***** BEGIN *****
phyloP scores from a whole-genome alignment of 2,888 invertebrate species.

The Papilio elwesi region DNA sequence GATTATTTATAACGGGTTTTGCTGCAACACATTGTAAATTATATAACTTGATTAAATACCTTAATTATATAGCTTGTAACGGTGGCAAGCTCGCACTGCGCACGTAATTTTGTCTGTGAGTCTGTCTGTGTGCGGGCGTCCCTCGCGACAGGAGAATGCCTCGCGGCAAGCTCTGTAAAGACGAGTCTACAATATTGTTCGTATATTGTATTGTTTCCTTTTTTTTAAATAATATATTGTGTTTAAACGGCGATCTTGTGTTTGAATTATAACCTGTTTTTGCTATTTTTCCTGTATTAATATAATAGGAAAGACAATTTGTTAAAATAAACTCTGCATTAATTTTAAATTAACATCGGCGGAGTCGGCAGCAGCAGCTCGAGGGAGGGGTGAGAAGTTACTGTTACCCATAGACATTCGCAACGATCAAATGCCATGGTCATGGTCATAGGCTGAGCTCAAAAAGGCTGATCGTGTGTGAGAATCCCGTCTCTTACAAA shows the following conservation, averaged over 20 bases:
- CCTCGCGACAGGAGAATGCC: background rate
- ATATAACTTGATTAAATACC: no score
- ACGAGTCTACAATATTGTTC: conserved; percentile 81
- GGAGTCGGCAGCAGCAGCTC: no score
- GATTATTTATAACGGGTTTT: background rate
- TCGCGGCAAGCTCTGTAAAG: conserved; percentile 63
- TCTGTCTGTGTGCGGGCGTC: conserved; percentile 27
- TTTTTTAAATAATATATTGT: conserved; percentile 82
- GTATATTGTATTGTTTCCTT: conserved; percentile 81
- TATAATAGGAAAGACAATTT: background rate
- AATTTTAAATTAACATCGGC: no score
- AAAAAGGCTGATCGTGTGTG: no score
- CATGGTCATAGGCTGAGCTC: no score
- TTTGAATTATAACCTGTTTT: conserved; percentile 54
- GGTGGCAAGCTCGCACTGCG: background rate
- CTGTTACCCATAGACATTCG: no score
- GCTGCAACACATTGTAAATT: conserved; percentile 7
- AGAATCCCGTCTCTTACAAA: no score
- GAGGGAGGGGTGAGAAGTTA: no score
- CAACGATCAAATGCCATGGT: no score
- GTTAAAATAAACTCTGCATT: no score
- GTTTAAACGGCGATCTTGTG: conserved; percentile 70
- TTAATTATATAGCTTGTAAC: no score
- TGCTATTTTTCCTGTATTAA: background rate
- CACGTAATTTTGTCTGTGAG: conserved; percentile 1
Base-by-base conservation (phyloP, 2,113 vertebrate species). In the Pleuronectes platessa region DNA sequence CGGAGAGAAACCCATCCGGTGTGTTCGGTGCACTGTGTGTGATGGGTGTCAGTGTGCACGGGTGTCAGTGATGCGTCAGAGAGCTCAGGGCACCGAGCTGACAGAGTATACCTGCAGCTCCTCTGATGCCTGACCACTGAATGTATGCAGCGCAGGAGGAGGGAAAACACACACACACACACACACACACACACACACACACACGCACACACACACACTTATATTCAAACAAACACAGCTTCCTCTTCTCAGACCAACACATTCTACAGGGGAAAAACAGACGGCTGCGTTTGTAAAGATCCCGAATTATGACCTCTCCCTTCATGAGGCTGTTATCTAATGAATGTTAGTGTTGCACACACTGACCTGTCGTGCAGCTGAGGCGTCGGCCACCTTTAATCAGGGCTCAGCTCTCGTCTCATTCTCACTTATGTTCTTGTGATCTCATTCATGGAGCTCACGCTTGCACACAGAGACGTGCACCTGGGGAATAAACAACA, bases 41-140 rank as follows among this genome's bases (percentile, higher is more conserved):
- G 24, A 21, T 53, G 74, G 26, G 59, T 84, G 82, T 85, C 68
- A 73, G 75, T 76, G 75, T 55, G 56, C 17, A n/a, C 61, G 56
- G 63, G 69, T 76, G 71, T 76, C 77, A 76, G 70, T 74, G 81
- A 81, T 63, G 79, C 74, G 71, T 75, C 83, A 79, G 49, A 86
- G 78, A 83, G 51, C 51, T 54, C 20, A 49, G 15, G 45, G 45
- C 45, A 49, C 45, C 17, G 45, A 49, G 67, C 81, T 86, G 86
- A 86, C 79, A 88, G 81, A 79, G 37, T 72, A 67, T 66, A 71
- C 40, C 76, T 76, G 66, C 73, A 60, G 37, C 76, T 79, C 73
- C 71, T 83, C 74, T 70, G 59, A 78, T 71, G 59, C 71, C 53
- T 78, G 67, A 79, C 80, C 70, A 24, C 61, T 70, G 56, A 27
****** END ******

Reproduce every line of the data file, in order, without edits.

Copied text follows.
phyloP scores from a whole-genome alignment of 2,888 invertebrate species.

The Papilio elwesi region DNA sequence GATTATTTATAACGGGTTTTGCTGCAACACATTGTAAATTATATAACTTGATTAAATACCTTAATTATATAGCTTGTAACGGTGGCAAGCTCGCACTGCGCACGTAATTTTGTCTGTGAGTCTGTCTGTGTGCGGGCGTCCCTCGCGACAGGAGAATGCCTCGCGGCAAGCTCTGTAAAGACGAGTCTACAATATTGTTCGTATATTGTATTGTTTCCTTTTTTTTAAATAATATATTGTGTTTAAACGGCGATCTTGTGTTTGAATTATAACCTGTTTTTGCTATTTTTCCTGTATTAATATAATAGGAAAGACAATTTGTTAAAATAAACTCTGCATTAATTTTAAATTAACATCGGCGGAGTCGGCAGCAGCAGCTCGAGGGAGGGGTGAGAAGTTACTGTTACCCATAGACATTCGCAACGATCAAATGCCATGGTCATGGTCATAGGCTGAGCTCAAAAAGGCTGATCGTGTGTGAGAATCCCGTCTCTTACAAA shows the following conservation, averaged over 20 bases:
- CCTCGCGACAGGAGAATGCC: background rate
- ATATAACTTGATTAAATACC: no score
- ACGAGTCTACAATATTGTTC: conserved; percentile 81
- GGAGTCGGCAGCAGCAGCTC: no score
- GATTATTTATAACGGGTTTT: background rate
- TCGCGGCAAGCTCTGTAAAG: conserved; percentile 63
- TCTGTCTGTGTGCGGGCGTC: conserved; percentile 27
- TTTTTTAAATAATATATTGT: conserved; percentile 82
- GTATATTGTATTGTTTCCTT: conserved; percentile 81
- TATAATAGGAAAGACAATTT: background rate
- AATTTTAAATTAACATCGGC: no score
- AAAAAGGCTGATCGTGTGTG: no score
- CATGGTCATAGGCTGAGCTC: no score
- TTTGAATTATAACCTGTTTT: conserved; percentile 54
- GGTGGCAAGCTCGCACTGCG: background rate
- CTGTTACCCATAGACATTCG: no score
- GCTGCAACACATTGTAAATT: conserved; percentile 7
- AGAATCCCGTCTCTTACAAA: no score
- GAGGGAGGGGTGAGAAGTTA: no score
- CAACGATCAAATGCCATGGT: no score
- GTTAAAATAAACTCTGCATT: no score
- GTTTAAACGGCGATCTTGTG: conserved; percentile 70
- TTAATTATATAGCTTGTAAC: no score
- TGCTATTTTTCCTGTATTAA: background rate
- CACGTAATTTTGTCTGTGAG: conserved; percentile 1
Base-by-base conservation (phyloP, 2,113 vertebrate species). In the Pleuronectes platessa region DNA sequence CGGAGAGAAACCCATCCGGTGTGTTCGGTGCACTGTGTGTGATGGGTGTCAGTGTGCACGGGTGTCAGTGATGCGTCAGAGAGCTCAGGGCACCGAGCTGACAGAGTATACCTGCAGCTCCTCTGATGCCTGACCACTGAATGTATGCAGCGCAGGAGGAGGGAAAACACACACACACACACACACACACACACACACACACACGCACACACACACACTTATATTCAAACAAACACAGCTTCCTCTTCTCAGACCAACACATTCTACAGGGGAAAAACAGACGGCTGCGTTTGTAAAGATCCCGAATTATGACCTCTCCCTTCATGAGGCTGTTATCTAATGAATGTTAGTGTTGCACACACTGACCTGTCGTGCAGCTGAGGCGTCGGCCACCTTTAATCAGGGCTCAGCTCTCGTCTCATTCTCACTTATGTTCTTGTGATCTCATTCATGGAGCTCACGCTTGCACACAGAGACGTGCACCTGGGGAATAAACAACA, bases 41-140 rank as follows among this genome's bases (percentile, higher is more conserved):
- G 24, A 21, T 53, G 74, G 26, G 59, T 84, G 82, T 85, C 68
- A 73, G 75, T 76, G 75, T 55, G 56, C 17, A n/a, C 61, G 56
- G 63, G 69, T 76, G 71, T 76, C 77, A 76, G 70, T 74, G 81
- A 81, T 63, G 79, C 74, G 71, T 75, C 83, A 79, G 49, A 86
- G 78, A 83, G 51, C 51, T 54, C 20, A 49, G 15, G 45, G 45
- C 45, A 49, C 45, C 17, G 45, A 49, G 67, C 81, T 86, G 86
- A 86, C 79, A 88, G 81, A 79, G 37, T 72, A 67, T 66, A 71
- C 40, C 76, T 76, G 66, C 73, A 60, G 37, C 76, T 79, C 73
- C 71, T 83, C 74, T 70, G 59, A 78, T 71, G 59, C 71, C 53
- T 78, G 67, A 79, C 80, C 70, A 24, C 61, T 70, G 56, A 27